By Hirokazu Miyazaki

The strategy of wish examines the connection among desire and information via investigating how desire is produced in numerous different types of knowledge—Fijian, philosophical, anthropological. The booklet discusses the desire entailed in quite a lot of Fijian wisdom practices resembling archival examine, reward giving, Christian church rituals, and company practices, and compares it with the concept that of desire within the paintings of philosophers comparable to Immanuel Kant, Ernst Bloch, Walter Benjamin, and Richard Rorty.The booklet participates in on-going debates in social thought approximately how you can reclaim the class of wish in innovative idea. The booklet marks an important departure from different such efforts via combining a close ethnographic research of the creation of wish in Fijian wisdom practices with an inventive examining of recognized philosophical texts. the purpose is to carve out an area for a brand new form of dating among anthropology and philosophy.

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Extra resources for The method of hope: anthropology, philosophy, and Fijian knowledge

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The antiessentialist reply to this common-sensical reaction is that common sense is itself no more than the habit of using a certain set of descrip­ tions . In the case at hand, what is called common sense is simply the habit of using language inherited from the Greeks, and especially from Plato and Aristotle. ( Rorty 1 9 9 9 : 5 1 ) Bloch's hope surfaces as an interesting counterpoint to both of these positions. The question for Bloch as a committed atheist is how to hope after the death of God (cf.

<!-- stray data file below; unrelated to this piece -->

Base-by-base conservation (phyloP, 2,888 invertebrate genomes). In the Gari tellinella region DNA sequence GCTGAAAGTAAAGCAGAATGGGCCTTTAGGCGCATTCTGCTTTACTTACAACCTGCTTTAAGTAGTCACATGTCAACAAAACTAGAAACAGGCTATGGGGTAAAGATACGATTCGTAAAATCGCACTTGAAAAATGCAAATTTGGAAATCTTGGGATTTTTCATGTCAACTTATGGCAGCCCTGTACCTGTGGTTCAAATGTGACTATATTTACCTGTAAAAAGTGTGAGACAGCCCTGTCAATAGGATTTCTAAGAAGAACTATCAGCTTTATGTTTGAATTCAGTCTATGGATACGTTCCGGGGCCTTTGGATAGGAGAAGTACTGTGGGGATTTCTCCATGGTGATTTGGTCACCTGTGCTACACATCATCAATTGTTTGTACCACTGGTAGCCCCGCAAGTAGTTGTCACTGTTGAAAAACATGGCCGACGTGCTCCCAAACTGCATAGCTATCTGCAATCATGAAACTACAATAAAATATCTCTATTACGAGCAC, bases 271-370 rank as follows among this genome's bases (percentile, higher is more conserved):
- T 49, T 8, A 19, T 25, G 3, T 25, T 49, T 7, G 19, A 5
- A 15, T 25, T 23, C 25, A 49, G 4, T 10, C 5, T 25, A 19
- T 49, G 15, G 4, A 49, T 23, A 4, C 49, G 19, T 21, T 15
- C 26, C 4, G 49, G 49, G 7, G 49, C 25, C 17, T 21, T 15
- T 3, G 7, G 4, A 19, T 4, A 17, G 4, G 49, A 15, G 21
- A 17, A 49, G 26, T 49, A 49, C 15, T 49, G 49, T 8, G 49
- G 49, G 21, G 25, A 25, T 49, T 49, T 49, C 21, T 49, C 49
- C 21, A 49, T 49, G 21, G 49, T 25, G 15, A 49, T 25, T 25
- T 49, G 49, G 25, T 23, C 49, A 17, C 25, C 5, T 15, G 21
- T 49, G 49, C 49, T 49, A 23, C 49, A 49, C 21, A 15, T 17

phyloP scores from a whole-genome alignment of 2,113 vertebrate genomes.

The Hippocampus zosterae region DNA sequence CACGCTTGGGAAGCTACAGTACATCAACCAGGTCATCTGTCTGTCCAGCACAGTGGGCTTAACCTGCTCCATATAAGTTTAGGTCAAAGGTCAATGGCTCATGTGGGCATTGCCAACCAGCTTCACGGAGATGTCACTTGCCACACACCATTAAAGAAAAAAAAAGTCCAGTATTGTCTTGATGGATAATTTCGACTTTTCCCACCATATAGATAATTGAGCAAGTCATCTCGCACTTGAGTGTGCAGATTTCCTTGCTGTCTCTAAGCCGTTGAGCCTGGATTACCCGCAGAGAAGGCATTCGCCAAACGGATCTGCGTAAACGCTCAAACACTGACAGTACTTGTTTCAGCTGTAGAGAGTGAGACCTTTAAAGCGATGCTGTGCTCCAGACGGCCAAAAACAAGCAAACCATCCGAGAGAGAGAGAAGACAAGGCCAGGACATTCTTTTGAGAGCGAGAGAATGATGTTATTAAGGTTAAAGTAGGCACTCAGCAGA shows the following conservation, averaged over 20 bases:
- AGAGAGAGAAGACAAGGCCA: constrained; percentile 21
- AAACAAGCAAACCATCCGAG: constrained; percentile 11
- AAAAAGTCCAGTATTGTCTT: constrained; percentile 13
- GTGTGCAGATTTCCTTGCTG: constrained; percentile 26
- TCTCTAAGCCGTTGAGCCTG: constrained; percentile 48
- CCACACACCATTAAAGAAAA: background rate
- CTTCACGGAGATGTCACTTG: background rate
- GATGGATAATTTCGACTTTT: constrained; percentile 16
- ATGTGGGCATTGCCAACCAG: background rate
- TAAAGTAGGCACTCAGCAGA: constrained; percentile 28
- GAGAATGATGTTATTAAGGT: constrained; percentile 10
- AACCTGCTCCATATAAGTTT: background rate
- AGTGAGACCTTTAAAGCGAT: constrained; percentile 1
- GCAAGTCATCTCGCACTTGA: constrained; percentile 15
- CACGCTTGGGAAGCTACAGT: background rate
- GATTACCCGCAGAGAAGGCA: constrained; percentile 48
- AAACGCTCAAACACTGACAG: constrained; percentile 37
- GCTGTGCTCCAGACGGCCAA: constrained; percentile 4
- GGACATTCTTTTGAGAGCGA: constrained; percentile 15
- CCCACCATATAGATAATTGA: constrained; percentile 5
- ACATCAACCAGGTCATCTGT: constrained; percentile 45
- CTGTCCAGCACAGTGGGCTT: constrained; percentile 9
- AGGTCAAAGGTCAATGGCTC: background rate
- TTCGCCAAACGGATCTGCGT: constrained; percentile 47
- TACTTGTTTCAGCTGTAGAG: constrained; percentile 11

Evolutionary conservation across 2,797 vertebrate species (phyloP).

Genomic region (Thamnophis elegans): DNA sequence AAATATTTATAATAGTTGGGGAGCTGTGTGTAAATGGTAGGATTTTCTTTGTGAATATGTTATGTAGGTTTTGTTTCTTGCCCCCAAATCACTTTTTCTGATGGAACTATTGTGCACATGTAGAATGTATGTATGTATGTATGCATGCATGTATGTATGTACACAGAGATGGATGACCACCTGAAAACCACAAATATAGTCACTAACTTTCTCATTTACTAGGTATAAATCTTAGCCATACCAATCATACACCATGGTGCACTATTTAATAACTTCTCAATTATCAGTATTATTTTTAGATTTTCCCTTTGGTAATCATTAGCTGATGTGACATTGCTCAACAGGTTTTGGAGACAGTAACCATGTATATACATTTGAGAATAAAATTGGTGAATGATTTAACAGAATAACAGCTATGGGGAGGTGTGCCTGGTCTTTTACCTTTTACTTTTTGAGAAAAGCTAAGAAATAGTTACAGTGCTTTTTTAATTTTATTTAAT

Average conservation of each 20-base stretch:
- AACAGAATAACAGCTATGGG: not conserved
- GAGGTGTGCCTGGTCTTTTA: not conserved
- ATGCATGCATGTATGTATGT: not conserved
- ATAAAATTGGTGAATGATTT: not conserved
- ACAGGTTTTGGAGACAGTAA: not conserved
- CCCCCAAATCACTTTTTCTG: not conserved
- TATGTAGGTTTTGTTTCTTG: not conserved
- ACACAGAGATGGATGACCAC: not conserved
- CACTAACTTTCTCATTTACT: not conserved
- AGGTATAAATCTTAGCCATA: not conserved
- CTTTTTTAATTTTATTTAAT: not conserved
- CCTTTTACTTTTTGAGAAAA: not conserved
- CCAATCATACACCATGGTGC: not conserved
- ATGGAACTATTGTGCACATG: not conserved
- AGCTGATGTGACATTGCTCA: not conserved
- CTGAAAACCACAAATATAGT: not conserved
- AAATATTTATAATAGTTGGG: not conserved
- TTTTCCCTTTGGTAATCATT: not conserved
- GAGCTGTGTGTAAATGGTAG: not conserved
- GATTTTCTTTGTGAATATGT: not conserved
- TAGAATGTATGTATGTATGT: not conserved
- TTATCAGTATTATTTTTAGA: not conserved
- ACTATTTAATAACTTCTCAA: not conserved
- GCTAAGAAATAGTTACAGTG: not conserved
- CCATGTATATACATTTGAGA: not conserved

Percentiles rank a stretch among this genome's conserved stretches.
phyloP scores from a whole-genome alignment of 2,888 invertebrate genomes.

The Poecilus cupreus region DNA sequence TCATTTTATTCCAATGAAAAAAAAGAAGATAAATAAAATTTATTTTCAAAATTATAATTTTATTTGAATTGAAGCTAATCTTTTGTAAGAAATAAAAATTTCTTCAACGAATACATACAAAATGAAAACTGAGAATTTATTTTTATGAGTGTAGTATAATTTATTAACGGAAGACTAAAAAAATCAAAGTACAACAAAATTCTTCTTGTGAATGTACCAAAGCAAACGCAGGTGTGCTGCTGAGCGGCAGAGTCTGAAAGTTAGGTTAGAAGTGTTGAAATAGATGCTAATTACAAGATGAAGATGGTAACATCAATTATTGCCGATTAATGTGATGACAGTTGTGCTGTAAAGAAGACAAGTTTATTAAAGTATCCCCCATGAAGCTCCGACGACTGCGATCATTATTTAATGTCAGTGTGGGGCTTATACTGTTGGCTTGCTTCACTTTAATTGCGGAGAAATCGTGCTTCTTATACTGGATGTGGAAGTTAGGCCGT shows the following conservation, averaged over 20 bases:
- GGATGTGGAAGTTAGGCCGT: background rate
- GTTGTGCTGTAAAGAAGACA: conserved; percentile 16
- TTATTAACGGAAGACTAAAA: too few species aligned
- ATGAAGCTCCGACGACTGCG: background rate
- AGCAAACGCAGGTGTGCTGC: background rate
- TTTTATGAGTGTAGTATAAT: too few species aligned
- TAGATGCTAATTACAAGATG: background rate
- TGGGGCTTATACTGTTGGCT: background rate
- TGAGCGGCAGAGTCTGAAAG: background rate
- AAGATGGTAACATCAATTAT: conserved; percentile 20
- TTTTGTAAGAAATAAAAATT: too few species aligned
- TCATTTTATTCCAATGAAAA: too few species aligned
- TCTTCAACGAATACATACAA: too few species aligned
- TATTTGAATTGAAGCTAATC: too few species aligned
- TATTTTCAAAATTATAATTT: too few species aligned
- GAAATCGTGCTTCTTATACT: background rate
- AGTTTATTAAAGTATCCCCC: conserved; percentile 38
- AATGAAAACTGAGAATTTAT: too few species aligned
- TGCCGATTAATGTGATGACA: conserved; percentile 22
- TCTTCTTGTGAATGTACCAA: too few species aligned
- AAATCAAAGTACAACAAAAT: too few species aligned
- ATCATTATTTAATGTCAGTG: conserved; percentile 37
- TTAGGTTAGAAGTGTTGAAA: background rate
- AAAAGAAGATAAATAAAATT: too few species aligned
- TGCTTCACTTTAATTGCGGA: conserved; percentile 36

Hope is the source of such faith. Moments of Hope: The Problem of the Present Bloch thus practically substitutes the question of temporality for the question of agency. 11 In a series of essays entitled " On the Present in Literature, " for example, Bloch confronts the difficulty of accessing the present. For Bloch, the difficulty arises from the lack of distance between oneself and the present moment Hope as a Method 19 i n which one finds oneself: Without distance . . you cannot even experience something, [much] less represent it or present it in a right way.

As I already have suggested, these sparks are mostly products of incongruities between the temporal direction of my own anthropological inter­ vention and that of Suvavou people's hope as a method of self­ knowledge. The challenge I face is how to preserve these sparks while resisting the immediate demand of hope for synchronicity that emerges in these incongruities. In these chapters, I examine the work of hope across different domains of Fij ian knowledge rang­ ing from archival research (chapter 2) to distribution of rent money (chapter 3) to petition writing (chapter 4) to religious and gift-giv­ ing rituals (chapters 5 and 6) and to business activities (chapters 3 and 6 ) .

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